Sea Anemones

Sometimes called the ‘flowers of the sea’, sea anemones are actually beautiful animals, closely related to jellyfish and corals.

Like jellyfish and corals, anemones belong to the group Cnidarians. The name Cnidaria comes from the Latin cnidae which means ‘nettle’. All of the animals within this group have stinging cells which they use for the capture of prey and to protect themselves against predators. Sea anemones are simple animals, often attached to hard surfaces such as rocks and boulders. However there are also burrowing anemones that bury themselves in sand, mud or gravel on the sea floor.

Sea anemones have many fascinating methods of reproduction with some species using a combination of techniques. Some, including beadlet and daisy anemones are vivaporous (so are humans!) and reproduce through internal fertilisation, releasing fully formed young anemones from their mouths. Most anemones can reproduce asexually through budding, where fragments break off and develop into new individuals. Some stretch themselves along their base and split across the middle resulting in two new anemones of equal size. This method is called longitudinal fission. In others, small pieces of tissue break from the base forming tiny anemones. This method is called basal laceration.

Sea anemones can be found in oceans all over the world, but arguably some of the most beautiful are seen right here in Britain. Our own temperate waters support over 70 species of anenome.

Beadlet anemone (Actinia equina) one of the most common in the rocky shores around the British Isles.

Amazing Facts

  • Some anemones such as the snakelocks anemone glow fluorescent green under ultra violet light.
  • Fish, and shrimps, can often be found hiding from predators inside the floating tentacles of anemones.
  • The mouth of sea anemones is also their bottom!
  • Some anemones have tiny algae living inside them, allowing them to obtain extra energy from the sun!

“How do they move?”

Most sea anemones live attached, catching passing food with their tentacles. Sea anemones can move slowly by gliding on their base. Many are also capable of moving rapidly to avoid predation or competition by detaching, catching a current and re-attaching elsewhere.

Snakelocks (Anemonia viridis) common species in the British south west coast.

“What do they eat?”

The diet of most anemones consists of small animals such as plankton, crabs and fish, however a number of bigger sea anemones will eat much larger prey. For example, dahlia anemones can be greedy feeders that will prey on starfish and jellyfish

“How do they feed?”

Anemones have rings of tentacles surrounding their central mouth. Tentacles have specialised stinging cells called nematocysts. They use these to immobilise their prey so that the tentacles are then able to move the food into the mouth. The extending tentacles can also be used to catch passing food as it drifts past.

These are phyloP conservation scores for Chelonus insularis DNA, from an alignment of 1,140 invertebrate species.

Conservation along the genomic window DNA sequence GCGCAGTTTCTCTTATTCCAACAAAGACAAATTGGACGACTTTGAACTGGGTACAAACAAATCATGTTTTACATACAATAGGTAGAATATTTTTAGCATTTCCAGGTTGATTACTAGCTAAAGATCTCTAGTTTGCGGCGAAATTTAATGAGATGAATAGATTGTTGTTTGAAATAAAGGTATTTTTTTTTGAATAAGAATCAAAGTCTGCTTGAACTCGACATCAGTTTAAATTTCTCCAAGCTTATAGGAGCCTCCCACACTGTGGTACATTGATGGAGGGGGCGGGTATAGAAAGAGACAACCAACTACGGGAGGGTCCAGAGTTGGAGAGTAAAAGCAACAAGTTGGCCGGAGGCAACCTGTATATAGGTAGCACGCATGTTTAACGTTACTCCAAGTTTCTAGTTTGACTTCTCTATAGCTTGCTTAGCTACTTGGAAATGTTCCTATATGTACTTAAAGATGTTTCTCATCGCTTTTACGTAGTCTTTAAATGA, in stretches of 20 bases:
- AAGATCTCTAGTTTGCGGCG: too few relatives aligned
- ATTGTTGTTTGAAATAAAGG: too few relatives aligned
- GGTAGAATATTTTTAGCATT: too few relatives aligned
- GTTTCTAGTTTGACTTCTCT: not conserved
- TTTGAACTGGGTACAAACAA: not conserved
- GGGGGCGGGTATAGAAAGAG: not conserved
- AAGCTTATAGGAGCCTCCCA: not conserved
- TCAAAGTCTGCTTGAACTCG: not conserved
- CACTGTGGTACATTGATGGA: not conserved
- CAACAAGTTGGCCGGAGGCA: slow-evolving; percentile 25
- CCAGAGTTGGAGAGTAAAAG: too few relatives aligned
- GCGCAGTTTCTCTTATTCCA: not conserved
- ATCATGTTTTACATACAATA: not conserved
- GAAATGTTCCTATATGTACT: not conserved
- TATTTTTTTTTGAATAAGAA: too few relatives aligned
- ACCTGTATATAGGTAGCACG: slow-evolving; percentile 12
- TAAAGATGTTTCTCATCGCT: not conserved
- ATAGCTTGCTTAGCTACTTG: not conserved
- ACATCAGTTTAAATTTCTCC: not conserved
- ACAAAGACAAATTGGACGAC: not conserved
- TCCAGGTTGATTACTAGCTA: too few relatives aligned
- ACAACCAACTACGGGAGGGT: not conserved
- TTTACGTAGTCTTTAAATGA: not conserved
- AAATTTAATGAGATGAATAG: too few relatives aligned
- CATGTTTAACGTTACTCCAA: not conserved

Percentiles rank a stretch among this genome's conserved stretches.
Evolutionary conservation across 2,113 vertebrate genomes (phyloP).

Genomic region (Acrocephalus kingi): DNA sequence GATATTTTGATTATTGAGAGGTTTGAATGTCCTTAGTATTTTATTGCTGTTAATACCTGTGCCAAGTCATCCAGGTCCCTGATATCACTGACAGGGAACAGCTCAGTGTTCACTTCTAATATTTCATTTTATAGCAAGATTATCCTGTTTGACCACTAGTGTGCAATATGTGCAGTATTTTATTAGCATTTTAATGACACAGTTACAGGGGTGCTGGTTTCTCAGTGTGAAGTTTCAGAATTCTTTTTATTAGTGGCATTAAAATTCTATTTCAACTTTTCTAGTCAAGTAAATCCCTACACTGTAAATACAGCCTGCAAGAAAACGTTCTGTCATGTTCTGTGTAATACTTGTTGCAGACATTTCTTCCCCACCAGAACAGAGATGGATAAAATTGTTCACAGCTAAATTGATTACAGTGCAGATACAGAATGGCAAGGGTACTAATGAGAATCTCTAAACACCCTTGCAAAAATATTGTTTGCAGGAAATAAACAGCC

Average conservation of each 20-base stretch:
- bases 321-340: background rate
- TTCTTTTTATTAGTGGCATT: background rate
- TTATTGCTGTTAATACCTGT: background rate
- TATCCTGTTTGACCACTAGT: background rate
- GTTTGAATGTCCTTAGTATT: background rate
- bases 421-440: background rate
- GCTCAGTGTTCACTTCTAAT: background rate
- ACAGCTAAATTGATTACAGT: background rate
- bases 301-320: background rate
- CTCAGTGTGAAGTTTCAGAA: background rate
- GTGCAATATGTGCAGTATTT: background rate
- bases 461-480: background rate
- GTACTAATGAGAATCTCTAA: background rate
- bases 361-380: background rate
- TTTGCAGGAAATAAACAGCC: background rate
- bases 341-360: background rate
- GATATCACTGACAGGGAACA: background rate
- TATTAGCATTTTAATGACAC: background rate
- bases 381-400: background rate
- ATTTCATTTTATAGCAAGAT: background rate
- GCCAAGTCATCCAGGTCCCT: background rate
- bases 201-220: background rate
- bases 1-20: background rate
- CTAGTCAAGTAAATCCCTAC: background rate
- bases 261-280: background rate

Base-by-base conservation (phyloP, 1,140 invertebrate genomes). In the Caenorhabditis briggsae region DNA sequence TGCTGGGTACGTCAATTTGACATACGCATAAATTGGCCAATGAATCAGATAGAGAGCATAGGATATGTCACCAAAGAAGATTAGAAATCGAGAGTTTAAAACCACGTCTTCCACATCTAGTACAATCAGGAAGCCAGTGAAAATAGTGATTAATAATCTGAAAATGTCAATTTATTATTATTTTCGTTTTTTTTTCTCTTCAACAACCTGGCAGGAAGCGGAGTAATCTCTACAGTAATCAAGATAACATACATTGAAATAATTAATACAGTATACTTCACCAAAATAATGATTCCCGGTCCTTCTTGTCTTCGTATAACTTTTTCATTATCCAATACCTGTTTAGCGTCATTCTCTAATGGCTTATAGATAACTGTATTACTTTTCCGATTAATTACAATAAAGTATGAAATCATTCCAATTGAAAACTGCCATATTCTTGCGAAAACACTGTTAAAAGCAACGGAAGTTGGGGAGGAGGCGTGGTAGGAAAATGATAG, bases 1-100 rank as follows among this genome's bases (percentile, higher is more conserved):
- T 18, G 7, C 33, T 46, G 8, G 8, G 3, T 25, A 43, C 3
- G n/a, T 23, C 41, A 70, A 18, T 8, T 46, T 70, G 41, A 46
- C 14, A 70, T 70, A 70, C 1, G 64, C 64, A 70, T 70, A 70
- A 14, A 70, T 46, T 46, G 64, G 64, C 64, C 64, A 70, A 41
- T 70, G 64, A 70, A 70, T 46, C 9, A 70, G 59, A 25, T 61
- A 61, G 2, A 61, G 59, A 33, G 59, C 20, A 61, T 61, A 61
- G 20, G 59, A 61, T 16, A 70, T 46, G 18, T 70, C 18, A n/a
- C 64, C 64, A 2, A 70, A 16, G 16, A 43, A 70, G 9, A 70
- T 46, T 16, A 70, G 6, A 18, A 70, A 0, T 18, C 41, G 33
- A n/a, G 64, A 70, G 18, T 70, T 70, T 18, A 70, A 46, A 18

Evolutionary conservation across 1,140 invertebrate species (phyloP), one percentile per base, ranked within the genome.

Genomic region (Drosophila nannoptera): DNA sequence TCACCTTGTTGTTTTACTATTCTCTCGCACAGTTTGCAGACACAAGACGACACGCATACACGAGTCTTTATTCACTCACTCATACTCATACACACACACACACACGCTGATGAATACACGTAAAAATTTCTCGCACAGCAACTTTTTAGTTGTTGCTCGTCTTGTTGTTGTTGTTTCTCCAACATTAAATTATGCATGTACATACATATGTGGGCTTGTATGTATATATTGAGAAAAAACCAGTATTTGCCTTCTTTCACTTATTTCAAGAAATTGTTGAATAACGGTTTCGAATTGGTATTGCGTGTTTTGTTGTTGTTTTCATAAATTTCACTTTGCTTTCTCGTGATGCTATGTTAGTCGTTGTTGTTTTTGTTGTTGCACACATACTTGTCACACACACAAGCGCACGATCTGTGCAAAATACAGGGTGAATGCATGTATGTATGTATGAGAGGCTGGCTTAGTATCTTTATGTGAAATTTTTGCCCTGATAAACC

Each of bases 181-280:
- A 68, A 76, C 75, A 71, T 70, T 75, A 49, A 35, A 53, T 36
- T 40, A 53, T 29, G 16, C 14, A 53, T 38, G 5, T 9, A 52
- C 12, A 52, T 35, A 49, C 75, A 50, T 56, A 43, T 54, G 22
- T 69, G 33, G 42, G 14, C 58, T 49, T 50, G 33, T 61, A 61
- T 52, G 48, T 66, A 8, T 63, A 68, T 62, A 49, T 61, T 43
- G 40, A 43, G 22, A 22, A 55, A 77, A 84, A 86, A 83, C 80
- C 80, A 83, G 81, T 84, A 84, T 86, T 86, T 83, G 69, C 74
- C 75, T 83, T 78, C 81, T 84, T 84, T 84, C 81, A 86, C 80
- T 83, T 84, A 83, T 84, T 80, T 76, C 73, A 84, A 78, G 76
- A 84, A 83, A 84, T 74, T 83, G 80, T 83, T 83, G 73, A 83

“What is the biggest and smallest?”

Sea anemones vary in size, with some tropical species reaching more than a metre in diameter. One of the largest in British waters is the Horesman anemone (Urticina eques), reaching sizes of 35cm across. One of the smallest in Britain is the rare anemone Gonactinia prolifera, which rarely grows more than 5mm tall.

Beautiful Dahlia anemone (Urticina felina) in Plymouth Sound

“Where do they live?”

Anemones have adapted to a wide range of habitats, from the muddy depths of sea lochs, to seashores, wrecks and offshore reefs. Some even attach to other living creatures. The beadlet anemone is an example of a specis found on the shore, which can survive out of the water when the tide drops, by drawing its tentacles inside its body.

“How long do they live?”

Some sea anemones are very long lived and have been known to reach 60-80 years. Because anemones are able to clone themselves they do not age and therefore have the potential to live indefinitely in the absence of predators or disease.

Some species commonly found around the British Isles

Beadlet anemone (Actinia equina) – the most familiar sea anemone to most. Found on a wide range of rocky shores, often as dark red or green blobs of jelly when out of the water at low tide.
Strawberry anemone (Actinia fragacea) – similar to the beadlet anemone but larger and marked like a strawberry.
Snakelocks anemone (Anemone viridis) – another familar anemone in the south west, whose brightly coloured tentacles remain extended even when disturbed.
Gem anemone (Aulactinia verrucosa) – a squat anemone with many markings and a bumpy body. Normally found attached to rocks on the lower shore and in pools.
Cloak anemone (Adamsia carciniopados) –  is a beautiful pink spotty anemone almost always found living with the hermit crab (Pagurus prideaux).

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